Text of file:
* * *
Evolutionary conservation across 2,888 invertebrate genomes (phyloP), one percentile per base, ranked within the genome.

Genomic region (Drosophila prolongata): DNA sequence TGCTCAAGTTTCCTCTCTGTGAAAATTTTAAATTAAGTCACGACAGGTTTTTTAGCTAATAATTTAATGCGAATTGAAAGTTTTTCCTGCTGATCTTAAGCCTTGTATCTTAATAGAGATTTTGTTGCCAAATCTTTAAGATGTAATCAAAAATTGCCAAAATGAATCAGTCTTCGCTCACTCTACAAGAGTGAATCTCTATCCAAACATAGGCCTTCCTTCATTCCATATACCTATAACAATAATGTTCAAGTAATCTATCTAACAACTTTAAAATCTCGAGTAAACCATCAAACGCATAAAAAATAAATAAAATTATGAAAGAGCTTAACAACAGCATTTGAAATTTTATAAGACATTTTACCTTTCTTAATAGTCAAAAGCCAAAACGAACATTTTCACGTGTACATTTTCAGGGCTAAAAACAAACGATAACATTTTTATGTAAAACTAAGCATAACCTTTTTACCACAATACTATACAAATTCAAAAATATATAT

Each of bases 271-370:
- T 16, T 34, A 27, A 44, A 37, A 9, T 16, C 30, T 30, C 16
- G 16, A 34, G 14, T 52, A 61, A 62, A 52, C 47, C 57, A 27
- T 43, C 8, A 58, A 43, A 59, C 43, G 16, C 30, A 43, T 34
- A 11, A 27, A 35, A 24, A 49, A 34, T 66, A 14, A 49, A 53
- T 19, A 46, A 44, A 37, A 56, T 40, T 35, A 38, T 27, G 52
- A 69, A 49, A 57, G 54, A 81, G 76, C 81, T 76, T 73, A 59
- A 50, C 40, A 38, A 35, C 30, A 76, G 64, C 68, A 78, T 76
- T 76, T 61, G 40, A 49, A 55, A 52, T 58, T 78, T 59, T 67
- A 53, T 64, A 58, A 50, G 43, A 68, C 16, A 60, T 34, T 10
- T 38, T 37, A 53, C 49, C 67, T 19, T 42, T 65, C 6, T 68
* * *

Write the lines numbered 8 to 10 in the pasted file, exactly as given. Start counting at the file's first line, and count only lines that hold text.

- T 19, A 46, A 44, A 37, A 56, T 40, T 35, A 38, T 27, G 52
- A 69, A 49, A 57, G 54, A 81, G 76, C 81, T 76, T 73, A 59
- A 50, C 40, A 38, A 35, C 30, A 76, G 64, C 68, A 78, T 76